Last week, the U.S. Attorney in Manhattan, Preet Bharara, filed a civil forfeiture complaint to take possession of a stolen dinosaur skull that a rogue paleontologist had smuggled into the United States from Mongolia and sold to a gallery where it was apparently won at auction by Nicolas Cage.

Mongolia outlawed the export of dinosaur bones unearthed within its borders in 1924. In December 2012, paleontologist Eric Prokopi plead guilty to smuggling most of a Tyrannosaurus bataar skeleton out of the Gobi desert. He served three months in prison. As part of his plea, Reuters reports, he helped authorities recover at least 17 other stolen fossils.

(Naturally, Prokopi, whom Bharara called a “one-man black market in prehistoric fossils,” was the subject of a lengthy New Yorker story early the next year.)

Cage himself was not officially identified, although authorities said that the skull’s owner is not accused of any wrongdoing and voluntarily agreed to turn the it over. From the complaint:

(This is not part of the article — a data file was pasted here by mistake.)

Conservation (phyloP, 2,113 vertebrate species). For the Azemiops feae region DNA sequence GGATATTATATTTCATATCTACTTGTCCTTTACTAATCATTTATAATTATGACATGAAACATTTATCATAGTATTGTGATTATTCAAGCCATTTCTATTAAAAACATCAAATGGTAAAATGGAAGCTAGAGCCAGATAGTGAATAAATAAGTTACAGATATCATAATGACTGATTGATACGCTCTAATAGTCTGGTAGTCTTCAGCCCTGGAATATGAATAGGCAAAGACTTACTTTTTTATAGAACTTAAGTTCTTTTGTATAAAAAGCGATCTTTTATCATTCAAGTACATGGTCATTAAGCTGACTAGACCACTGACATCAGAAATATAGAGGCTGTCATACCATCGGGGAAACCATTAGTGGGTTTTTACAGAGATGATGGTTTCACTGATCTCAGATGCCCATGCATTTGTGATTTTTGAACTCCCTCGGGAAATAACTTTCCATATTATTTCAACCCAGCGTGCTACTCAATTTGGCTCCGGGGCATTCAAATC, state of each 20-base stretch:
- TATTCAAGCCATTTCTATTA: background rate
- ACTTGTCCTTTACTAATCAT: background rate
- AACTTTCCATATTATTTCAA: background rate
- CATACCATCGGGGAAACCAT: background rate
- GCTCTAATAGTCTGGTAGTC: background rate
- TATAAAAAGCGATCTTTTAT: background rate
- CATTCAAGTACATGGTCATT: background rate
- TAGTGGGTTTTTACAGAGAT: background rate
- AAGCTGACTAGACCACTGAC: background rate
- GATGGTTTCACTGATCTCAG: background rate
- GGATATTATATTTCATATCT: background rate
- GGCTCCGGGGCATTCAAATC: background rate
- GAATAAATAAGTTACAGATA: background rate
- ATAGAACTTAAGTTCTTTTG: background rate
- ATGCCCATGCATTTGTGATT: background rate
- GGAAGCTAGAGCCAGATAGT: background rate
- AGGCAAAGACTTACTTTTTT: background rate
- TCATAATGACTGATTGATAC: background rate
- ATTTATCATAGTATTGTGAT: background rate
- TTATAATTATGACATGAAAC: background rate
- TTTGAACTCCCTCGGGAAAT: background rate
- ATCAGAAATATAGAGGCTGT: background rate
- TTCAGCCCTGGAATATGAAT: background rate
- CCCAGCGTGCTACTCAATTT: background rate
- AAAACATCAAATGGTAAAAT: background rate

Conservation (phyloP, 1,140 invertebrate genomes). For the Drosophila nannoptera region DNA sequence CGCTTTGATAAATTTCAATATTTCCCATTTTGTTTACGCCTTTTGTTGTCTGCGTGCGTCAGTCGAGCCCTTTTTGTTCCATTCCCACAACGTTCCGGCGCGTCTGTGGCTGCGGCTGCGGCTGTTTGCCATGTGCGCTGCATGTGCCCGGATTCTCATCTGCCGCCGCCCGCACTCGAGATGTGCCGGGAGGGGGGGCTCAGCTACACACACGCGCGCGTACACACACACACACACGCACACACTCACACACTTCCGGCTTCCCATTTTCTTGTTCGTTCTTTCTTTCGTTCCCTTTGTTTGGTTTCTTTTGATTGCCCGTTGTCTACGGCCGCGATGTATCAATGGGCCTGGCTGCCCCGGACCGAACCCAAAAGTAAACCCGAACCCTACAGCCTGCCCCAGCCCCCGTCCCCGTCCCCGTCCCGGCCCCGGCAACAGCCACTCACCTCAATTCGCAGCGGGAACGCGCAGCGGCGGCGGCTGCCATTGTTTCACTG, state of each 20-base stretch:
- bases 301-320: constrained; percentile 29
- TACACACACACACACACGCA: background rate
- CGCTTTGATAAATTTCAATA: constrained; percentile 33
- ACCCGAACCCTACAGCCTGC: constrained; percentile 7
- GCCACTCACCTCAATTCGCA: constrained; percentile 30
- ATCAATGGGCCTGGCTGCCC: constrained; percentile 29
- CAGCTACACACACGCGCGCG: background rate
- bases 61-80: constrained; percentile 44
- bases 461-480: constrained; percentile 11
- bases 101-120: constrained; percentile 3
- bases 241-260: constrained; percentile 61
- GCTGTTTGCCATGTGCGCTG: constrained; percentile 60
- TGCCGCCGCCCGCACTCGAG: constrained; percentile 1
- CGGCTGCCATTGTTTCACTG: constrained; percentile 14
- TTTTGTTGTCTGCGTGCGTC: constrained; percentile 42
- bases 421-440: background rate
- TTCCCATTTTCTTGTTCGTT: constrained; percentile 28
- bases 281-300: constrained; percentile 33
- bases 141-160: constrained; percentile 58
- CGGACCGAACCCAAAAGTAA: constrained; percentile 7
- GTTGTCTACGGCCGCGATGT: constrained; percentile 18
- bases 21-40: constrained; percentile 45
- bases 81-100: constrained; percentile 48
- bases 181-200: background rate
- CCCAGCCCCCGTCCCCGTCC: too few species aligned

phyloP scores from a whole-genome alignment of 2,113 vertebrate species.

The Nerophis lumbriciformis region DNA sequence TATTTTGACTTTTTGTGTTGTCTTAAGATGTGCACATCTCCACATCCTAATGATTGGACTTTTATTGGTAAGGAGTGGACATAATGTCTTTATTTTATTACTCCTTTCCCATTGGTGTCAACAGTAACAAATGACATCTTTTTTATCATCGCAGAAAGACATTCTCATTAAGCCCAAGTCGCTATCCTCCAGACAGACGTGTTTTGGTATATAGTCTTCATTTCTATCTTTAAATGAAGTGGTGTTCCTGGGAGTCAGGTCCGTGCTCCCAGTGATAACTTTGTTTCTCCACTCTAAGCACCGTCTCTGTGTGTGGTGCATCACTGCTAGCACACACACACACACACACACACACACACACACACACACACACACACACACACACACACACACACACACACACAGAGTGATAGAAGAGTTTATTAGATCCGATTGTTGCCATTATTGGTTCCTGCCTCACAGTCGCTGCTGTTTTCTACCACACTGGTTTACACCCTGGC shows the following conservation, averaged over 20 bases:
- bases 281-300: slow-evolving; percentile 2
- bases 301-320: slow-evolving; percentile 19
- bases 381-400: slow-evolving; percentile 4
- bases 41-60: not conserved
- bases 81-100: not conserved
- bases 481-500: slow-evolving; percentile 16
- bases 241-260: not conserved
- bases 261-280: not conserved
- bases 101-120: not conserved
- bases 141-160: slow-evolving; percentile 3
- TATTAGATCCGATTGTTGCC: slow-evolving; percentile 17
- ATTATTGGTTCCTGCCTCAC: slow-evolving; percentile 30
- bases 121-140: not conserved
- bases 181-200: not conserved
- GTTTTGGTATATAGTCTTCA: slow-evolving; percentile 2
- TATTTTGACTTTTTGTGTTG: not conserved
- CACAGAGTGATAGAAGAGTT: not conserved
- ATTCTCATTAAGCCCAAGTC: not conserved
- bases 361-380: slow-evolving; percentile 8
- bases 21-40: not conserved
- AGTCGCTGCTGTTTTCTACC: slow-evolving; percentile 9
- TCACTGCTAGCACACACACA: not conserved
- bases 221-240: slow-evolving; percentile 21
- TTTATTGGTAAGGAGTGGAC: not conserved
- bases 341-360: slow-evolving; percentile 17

From Reuters:

The lawsuit described the skull as having been bought at auction from a Beverly Hills gallery, I.M. Chait, in March 2007 for $276,000.

The details match those of Cage’s purchase, which made headlines after the Hollywood star encountered financial difficulties in subsequent years.

The same gallery is known to have purchased and sold another skeleton smuggled into the country by Prokopi. Cage reportedly outbid Leonardo DiCaprio for the skull.

The defendant-in-rem named in the civil forfeiture suit, incidentally, is “One Tyrannosaurus Bataar Skull.”

Update: Cage’s publicist confirmed to the Associated Press on Tuesday that the actor was the stolen skull’s unwitting buyer.

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